Pig Out

by Heather Villa

A glazed pig lived on a bookless bookshelf. The first time Paula noticed the figurine she wrapped her three-year-old fingers around its body and did her best to hug something that only offered a cool touch. The pig slipped from her grip and landed on carpet and didn't break. However, upon close inspection, one could spot a hairline fracture. After the incident, the pig's owner secured the trinket inside a curio cabinet.

Glass separated Paula and the pig. The young girl stood in front of the cabinet and watched the pig while the other children played with blocks and their mothers yakked about recipes.

As soon as Paula's mother excused herself from the chitchat, the owner of the pig spoke to the other mothers in a hushed, hissed tone. "Before Paula comes over to play I put away everything that's breakable," she said. "She cracked my Lenox piglet, you know."

The women showed empathy with remarks such as: My goodness; I'm sorry; I do the same thing.

Meanwhile, Paula remained fixated on the pig. Her mother returned to a fabricated conversation about strawberry shortcake and homemade whipping cream.

All mothers took turns hosting the weekly mother-child playdates. Paula's mother was a marvelous hostess, not because she served egg salad sandwiches shaped like hearts, but because she never encouraged gossip whenever another mother left the room.

The day arrived when the owner of the pig hosted another gathering. The pig owner's daughter, Isabelle, was the same age as Paula.

Isabelle looked up at Paula's mother and said, "Before you come over Mommy puts away fancy things. Paula breaks things."

That wasn't the first time Paula's mother heard or overheard something along those lines. As usual she brushed aside the remark. The get-together seemed like all the others. The women first talked about different ways to marinate chicken and then someone mentioned Swiss chocolate was the latest color trend in exterior house paint probably because they lounged on the patio, not to waste a lovely day, surrounded by the neighboring homes all painted the same brown tone.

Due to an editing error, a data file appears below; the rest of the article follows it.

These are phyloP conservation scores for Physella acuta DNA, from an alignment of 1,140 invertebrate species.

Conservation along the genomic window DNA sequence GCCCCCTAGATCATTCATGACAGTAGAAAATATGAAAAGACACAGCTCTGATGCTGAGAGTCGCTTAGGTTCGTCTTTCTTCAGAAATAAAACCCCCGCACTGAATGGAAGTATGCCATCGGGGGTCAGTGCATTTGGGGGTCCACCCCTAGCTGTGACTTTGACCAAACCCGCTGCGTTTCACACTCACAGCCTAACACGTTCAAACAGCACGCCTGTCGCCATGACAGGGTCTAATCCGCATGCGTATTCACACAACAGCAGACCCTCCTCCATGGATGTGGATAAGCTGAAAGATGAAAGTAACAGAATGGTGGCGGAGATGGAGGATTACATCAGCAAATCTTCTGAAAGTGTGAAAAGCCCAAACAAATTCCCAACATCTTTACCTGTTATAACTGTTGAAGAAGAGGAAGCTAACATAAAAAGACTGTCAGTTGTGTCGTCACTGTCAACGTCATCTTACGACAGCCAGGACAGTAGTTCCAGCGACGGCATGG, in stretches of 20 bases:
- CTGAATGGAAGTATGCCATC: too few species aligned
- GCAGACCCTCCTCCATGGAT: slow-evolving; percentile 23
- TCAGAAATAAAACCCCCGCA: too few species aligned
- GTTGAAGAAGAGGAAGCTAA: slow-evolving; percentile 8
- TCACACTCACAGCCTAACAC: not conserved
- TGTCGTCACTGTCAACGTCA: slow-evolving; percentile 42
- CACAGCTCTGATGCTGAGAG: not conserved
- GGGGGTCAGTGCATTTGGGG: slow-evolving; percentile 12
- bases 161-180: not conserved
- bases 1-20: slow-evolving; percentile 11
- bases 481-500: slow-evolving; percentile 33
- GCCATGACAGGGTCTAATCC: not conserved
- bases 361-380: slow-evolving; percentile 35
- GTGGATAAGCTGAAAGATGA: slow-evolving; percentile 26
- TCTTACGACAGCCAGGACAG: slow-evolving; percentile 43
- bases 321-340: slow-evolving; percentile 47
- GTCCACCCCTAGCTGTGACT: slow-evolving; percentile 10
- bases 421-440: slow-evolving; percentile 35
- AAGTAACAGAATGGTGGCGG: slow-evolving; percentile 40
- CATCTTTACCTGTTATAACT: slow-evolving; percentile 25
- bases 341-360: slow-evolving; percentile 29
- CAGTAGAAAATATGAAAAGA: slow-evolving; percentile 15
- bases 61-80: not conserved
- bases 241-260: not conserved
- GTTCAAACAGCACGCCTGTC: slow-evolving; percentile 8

When Paula's mother excused herself once again, the other mothers didn't refrain from insults. While inside the pig owner's house she set a crystal etched vase, a statue of a little fawn, a long-stemmed candle holder, and the daintiest teacup she could find in the middle of the coffee table.

Everyone decided to return indoors because the sun threatened to scorch their skin.

Not one of the pig owner's newly displayed treasures remained untouched by curious youngsters. The fawn subjected to tug-of-war proved to be well-liked and lost a leg.

But Paula didn't touch anything. She stood in front of the curio cabinet for the last time, with sticky fingers pressed against the glass and stared at the pig.

BIO: Heather Villa is a former cartographer who told stories with maps before she became a freelance writer. Her byline has appeared in The Writer, among others. She couldn’t have completed her first middle grade novel without inspiration from her daughter and the neighborhood swarm of kids. She loves the intersection between nonfiction and fiction. For more information visit HeatherVillaWrites.com or say hello on Twitter @HeatherVilla1.